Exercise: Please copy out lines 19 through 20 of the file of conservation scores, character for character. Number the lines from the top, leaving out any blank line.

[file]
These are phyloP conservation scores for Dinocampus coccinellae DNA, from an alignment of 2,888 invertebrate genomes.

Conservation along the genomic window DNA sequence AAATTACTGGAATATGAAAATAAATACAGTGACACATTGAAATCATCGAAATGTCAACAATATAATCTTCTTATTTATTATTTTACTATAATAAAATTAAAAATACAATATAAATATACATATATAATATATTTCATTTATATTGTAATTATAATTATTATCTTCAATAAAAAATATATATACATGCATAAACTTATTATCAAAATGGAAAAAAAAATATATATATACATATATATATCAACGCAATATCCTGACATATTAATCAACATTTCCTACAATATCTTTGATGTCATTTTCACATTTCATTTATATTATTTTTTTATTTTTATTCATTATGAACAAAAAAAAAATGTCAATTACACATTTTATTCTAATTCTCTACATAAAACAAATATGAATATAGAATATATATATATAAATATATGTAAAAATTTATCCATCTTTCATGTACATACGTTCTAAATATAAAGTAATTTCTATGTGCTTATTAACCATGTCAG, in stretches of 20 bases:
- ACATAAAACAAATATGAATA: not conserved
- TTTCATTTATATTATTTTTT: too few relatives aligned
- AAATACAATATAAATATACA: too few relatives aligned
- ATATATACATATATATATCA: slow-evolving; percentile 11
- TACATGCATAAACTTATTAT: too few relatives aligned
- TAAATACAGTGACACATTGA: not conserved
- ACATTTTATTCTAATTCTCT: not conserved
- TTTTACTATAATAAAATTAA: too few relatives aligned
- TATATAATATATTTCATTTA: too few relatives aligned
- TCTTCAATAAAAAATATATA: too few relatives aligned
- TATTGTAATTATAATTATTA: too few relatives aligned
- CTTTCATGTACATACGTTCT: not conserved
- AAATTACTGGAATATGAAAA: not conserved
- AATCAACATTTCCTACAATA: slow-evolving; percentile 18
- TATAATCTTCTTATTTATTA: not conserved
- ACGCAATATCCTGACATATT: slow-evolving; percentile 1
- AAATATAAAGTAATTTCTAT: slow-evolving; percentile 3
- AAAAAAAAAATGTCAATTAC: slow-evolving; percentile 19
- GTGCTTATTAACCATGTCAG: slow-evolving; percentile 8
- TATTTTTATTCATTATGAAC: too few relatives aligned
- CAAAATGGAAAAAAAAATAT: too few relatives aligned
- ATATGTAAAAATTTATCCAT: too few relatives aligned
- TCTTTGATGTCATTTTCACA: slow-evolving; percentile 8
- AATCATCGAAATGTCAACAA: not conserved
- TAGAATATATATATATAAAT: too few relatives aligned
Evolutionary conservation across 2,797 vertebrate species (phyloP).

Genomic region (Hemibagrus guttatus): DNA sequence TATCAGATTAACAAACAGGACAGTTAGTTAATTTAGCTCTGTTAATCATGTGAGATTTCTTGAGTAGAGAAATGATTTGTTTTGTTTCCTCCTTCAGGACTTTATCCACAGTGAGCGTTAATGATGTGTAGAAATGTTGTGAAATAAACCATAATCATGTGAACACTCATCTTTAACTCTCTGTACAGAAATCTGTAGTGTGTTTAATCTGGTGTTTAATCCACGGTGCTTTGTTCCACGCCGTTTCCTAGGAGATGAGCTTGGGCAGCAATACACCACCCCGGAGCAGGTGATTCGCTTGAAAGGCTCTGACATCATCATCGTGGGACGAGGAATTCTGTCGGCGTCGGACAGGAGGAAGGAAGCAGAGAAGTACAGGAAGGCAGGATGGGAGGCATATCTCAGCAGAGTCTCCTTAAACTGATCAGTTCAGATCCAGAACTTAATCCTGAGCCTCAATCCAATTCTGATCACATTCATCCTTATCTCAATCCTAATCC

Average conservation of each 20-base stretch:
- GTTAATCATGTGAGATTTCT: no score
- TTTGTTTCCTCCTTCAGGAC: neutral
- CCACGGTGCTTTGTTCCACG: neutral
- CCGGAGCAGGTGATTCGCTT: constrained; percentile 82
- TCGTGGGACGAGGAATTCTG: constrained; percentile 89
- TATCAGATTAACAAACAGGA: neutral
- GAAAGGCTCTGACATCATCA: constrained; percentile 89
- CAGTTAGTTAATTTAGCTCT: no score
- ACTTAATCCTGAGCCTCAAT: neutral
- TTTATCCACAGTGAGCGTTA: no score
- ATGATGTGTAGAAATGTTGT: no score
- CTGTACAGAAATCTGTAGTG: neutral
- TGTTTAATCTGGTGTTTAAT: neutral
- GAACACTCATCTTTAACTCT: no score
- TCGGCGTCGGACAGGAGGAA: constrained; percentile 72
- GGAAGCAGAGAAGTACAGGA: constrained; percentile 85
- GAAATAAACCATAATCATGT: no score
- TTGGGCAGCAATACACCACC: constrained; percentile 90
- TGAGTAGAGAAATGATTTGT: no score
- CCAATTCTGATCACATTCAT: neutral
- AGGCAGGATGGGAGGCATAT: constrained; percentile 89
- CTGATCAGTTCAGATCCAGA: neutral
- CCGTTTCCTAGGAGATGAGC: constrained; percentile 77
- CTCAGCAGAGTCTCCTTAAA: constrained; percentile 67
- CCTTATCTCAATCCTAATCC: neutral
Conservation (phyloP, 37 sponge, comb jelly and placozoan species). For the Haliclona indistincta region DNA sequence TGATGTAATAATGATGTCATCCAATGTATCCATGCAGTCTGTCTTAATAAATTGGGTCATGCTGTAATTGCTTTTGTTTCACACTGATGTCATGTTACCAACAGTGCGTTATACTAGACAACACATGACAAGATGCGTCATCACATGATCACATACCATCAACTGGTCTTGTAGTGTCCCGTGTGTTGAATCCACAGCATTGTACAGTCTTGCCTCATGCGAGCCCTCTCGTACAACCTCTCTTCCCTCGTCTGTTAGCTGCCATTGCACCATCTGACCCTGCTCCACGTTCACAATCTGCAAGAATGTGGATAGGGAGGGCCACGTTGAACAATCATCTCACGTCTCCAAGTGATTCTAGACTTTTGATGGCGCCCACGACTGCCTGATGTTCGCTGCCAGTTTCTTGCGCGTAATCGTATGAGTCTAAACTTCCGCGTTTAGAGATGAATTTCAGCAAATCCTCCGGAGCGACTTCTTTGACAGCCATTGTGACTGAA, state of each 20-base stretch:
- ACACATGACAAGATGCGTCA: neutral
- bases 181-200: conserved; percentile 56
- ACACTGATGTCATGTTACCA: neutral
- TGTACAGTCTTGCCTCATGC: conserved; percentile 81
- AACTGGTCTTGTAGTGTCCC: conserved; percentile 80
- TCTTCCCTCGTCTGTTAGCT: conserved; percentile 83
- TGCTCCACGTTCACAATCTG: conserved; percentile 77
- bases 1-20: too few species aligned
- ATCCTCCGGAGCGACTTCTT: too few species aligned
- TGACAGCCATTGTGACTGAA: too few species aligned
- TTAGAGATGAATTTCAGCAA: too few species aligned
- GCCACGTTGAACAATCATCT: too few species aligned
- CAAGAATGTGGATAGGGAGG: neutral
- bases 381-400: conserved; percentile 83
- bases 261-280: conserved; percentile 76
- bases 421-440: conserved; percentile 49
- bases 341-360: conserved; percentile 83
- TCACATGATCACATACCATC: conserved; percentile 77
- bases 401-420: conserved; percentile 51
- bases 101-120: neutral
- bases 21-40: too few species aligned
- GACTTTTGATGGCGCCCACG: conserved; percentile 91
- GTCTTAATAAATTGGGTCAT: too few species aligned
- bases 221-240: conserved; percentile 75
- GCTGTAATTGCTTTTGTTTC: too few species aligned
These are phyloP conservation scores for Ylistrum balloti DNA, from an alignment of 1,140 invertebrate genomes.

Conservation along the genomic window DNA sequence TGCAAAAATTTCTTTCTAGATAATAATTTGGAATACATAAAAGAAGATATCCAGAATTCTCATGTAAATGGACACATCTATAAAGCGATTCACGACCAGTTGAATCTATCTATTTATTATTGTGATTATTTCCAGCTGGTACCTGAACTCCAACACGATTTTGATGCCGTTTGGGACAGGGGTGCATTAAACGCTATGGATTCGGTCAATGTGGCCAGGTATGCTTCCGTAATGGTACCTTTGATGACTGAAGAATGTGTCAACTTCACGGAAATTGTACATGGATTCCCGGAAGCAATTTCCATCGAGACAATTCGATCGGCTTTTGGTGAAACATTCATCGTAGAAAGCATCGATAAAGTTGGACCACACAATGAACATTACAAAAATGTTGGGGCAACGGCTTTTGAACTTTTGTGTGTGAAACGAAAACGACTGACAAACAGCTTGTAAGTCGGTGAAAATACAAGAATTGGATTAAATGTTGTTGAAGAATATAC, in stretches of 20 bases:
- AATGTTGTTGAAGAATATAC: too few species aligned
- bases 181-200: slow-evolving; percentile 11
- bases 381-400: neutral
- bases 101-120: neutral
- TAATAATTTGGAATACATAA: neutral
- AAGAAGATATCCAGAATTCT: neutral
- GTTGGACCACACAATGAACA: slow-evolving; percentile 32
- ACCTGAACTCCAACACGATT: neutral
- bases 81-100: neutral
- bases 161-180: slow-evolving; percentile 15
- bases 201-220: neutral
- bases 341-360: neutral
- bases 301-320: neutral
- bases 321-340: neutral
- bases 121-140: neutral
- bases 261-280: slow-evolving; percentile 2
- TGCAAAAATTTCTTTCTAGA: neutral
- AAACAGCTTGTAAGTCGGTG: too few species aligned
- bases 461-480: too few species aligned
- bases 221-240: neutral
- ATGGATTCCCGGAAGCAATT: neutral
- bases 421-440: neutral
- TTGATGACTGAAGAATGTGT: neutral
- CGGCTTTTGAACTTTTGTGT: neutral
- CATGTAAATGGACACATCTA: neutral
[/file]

- AAATATAAAGTAATTTCTAT: slow-evolving; percentile 3
- AAAAAAAAAATGTCAATTAC: slow-evolving; percentile 19